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ConferenceJosé H. Canós, Juan Sánchez-Díaz, Vicent Orts, M. Carmen Penadés, Abel Gómez, Marcos R.S. Borges
ISCRAM 2014 Conference Proceedings – 11th International Conference on Information Systems for Crisis Response and Management, The Pennsylvania State University, University Park, PA, USA, 2014, ISBN: 978-0-692-21194-6.
On the way to the improvement of Emergency Plans, we show how a structured specification of the response procedures allows transforming static plans into dynamic, executable entities that can drive the way different actors participate in crisis responses. Additionally, the execution of plans requires the definition of information access mechanisms allowing execution engines to provide an actor with all the information resources he or she needs to accomplish a response task. We describe work in progress to improve the SAGA's Plan definition Module and Plan Execution Engine to support information-rich plan execution.
Journal ArticleJosé H. Canós, Marcos R.S. Borges, M. Carmen Penadés, Abel Gómez, Manuel Llavador
In: Technological Forecasting and Social Change, vol. 80, no. 9, pp. 1868 - 1876, 2013, ISSN: 0040-1625, (Planning and Foresight Methodologies in Emergency Preparedness and Management).
Emergency plans are the tangible result of the preparedness activities of the emergency management lifecycle. In many countries, public service organizations have the legal obligation to develop and maintain emergency plans covering all possible hazards relative to their areas of operation. However, little support is provided to planners in the development and use of plans. Often, advances in software technology have not been exploited, and plans remain as text documents whose accessibility is very limited. In this paper, we advocate for the definition and implementation of plan management processes as the first step to better produce and manage emergency plans. The main contribution of our work is to raise the need for IT-enabled planning environments, either at the national or organization-specific levels, which can lead to more uniform plans that are easier to evaluate and share, with support to stakeholders other than responders, among other advantages. To illustrate our proposal, we introduce SAGA, a framework that supports the full lifecycle of emergency plan management. SAGA provides all the actors involved in plan management with a number of tools to support all the stages of the plan lifecycle. We outline the architecture of the system, and show with a case study how planning processes can benefit from a system like SAGA.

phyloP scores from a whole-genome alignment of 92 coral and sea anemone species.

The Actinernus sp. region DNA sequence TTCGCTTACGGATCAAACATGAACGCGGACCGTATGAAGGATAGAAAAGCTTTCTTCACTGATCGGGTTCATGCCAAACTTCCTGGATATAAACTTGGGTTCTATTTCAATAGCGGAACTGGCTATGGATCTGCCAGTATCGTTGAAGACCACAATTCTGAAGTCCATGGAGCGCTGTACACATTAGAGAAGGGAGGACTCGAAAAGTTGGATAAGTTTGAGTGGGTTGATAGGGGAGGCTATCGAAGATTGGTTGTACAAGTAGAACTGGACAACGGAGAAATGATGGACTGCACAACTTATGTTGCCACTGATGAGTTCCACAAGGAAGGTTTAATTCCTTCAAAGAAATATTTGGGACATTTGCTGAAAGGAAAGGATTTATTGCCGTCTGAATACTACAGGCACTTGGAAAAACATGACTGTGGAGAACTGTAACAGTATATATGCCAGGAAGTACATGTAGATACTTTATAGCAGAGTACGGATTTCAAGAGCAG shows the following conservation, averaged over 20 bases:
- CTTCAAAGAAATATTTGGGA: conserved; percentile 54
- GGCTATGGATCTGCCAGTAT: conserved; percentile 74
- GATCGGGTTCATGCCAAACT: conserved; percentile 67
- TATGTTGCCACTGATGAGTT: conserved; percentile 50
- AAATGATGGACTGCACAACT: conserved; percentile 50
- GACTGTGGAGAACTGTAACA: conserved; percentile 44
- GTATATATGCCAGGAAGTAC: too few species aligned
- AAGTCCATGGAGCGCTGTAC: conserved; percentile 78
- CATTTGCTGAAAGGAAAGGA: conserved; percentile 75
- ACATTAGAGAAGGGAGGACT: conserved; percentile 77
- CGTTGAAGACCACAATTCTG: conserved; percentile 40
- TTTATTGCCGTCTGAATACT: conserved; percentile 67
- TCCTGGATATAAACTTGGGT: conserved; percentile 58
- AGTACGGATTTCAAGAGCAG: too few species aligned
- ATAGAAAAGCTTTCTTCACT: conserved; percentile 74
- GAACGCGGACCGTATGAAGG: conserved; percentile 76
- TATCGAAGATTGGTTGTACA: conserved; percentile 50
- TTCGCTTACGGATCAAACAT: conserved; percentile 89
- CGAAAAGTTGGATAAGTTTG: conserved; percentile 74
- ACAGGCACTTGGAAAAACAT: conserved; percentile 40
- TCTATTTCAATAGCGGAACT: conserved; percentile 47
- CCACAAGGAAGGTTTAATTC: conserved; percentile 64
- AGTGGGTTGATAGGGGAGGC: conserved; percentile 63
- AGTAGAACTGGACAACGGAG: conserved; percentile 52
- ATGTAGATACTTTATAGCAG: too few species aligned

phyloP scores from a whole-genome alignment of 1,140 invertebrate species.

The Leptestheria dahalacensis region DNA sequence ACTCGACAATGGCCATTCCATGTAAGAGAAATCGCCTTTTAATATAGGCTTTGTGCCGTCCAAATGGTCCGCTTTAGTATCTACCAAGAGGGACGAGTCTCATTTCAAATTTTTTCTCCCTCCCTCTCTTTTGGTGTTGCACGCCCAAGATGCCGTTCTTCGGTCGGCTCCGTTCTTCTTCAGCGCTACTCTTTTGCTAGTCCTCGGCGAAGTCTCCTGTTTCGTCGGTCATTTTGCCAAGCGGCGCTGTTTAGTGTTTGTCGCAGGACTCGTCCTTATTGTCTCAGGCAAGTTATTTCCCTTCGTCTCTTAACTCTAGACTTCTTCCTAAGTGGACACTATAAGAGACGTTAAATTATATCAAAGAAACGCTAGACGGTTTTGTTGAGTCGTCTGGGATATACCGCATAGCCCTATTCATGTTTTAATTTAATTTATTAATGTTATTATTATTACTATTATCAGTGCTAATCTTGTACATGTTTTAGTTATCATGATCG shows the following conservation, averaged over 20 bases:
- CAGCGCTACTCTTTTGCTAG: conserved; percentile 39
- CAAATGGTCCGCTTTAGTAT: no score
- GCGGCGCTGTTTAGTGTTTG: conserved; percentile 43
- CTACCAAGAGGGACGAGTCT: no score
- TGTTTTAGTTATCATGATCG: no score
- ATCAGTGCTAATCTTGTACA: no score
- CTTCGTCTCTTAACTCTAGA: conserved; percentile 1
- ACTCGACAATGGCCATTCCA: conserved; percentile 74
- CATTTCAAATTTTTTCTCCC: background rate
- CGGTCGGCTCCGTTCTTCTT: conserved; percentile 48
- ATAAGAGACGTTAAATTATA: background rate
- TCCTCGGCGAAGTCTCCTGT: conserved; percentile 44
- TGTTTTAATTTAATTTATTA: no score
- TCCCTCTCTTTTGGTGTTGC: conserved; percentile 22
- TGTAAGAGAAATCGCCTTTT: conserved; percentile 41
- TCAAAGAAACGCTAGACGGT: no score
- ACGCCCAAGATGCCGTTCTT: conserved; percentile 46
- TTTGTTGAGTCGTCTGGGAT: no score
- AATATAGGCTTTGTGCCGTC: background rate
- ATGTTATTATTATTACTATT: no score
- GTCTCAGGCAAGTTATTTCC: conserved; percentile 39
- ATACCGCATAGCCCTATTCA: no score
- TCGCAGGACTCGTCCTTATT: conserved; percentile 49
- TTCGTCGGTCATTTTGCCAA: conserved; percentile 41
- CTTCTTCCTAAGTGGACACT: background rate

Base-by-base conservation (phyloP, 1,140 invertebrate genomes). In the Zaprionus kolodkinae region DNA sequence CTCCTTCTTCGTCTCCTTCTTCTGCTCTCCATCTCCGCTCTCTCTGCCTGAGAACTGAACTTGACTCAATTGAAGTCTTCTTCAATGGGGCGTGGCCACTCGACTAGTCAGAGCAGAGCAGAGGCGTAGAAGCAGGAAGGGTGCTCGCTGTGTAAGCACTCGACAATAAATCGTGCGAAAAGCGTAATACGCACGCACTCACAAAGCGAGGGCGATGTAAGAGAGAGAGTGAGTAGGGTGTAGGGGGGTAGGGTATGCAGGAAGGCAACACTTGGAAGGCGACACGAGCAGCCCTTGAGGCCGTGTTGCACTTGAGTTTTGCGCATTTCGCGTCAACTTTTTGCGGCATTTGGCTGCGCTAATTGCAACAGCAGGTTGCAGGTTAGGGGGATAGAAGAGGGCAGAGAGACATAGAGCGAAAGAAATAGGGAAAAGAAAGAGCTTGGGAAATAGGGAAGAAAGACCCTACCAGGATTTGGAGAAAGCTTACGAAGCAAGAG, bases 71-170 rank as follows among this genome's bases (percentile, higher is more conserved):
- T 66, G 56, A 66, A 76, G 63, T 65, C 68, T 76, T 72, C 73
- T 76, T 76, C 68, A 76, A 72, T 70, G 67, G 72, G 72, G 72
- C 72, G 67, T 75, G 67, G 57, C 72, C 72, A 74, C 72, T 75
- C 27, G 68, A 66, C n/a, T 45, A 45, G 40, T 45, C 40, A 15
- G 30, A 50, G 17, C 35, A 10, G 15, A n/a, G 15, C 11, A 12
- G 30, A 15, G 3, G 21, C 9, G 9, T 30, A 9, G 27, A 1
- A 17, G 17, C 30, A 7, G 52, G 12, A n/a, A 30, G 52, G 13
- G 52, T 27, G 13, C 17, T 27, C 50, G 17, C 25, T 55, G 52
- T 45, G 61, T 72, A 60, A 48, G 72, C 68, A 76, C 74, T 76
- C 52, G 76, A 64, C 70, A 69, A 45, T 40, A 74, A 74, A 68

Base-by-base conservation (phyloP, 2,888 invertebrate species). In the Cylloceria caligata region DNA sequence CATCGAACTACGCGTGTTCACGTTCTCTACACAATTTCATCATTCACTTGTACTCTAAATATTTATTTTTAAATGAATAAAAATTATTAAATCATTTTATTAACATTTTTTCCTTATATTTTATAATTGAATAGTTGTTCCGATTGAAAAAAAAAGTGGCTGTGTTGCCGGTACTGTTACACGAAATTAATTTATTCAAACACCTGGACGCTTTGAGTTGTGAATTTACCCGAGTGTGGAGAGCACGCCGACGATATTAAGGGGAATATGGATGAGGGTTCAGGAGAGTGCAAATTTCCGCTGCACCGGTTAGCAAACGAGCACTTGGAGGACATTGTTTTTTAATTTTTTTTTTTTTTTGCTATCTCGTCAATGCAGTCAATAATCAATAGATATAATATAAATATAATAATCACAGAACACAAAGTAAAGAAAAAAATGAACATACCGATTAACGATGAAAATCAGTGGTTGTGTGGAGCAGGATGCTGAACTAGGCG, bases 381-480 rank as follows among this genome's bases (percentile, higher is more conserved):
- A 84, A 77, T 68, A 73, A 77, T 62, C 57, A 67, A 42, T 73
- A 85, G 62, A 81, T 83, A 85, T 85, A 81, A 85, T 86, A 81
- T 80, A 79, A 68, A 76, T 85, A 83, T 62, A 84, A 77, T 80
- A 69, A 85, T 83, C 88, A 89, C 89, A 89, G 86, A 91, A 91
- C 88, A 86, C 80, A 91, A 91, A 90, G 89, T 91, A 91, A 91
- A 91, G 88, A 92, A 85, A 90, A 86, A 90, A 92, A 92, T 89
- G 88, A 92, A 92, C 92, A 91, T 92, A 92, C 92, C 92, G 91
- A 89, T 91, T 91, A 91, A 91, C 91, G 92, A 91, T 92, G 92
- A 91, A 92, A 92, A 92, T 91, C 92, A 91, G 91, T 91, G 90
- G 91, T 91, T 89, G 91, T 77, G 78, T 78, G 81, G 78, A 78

ConferenceJosé H. Canós, M. Carmen Penadés, Abel Gómez, Marcos R.S. Borges
ISCRAM 2012 Conference Proceedings – 9th International Conference on Information Systems for Crisis Response and Management, Simon Fraser University, Vancouver, Canada, 2012, ISBN: 978-0-86491-332-6 .
Despite the significant advances that software and hardware technologies have brought to the emergency management field, some islands remain where innovation has had little impact. Among them, emergency plan management is of particular relevance due to their key role in the direction of teams during responses. Aspects like coordination, collaboration, and others are spread in plain text sentences, impeding automatic tool support to improve team per-formance. Moreover, administrative management of plans becomes a mere document management activity. In this paper, we present SAGA, an architecture that supports the full lifecycle of advanced emergency plan management. By advanced we mean plans that include new types of interaction such as hypermedia and advanced process definition languages to provide precise specification of response procedures. SAGA provides all the actors involved in plan management a number of tools supporting all the stages of the plan lifecycle, from its creation to its use in training drills or actual responses. It is intended to be instantiated in systems promoted by civil defense agencies, providing administrative support to plan management; additionally, editing tools for plan designers and tools for analysis and improvement of such plans by organizations are provided. Plan enactment facilities in emergency response are also integrated. To our knowledge, it is the very first proposal that covers all the aspects of plan management.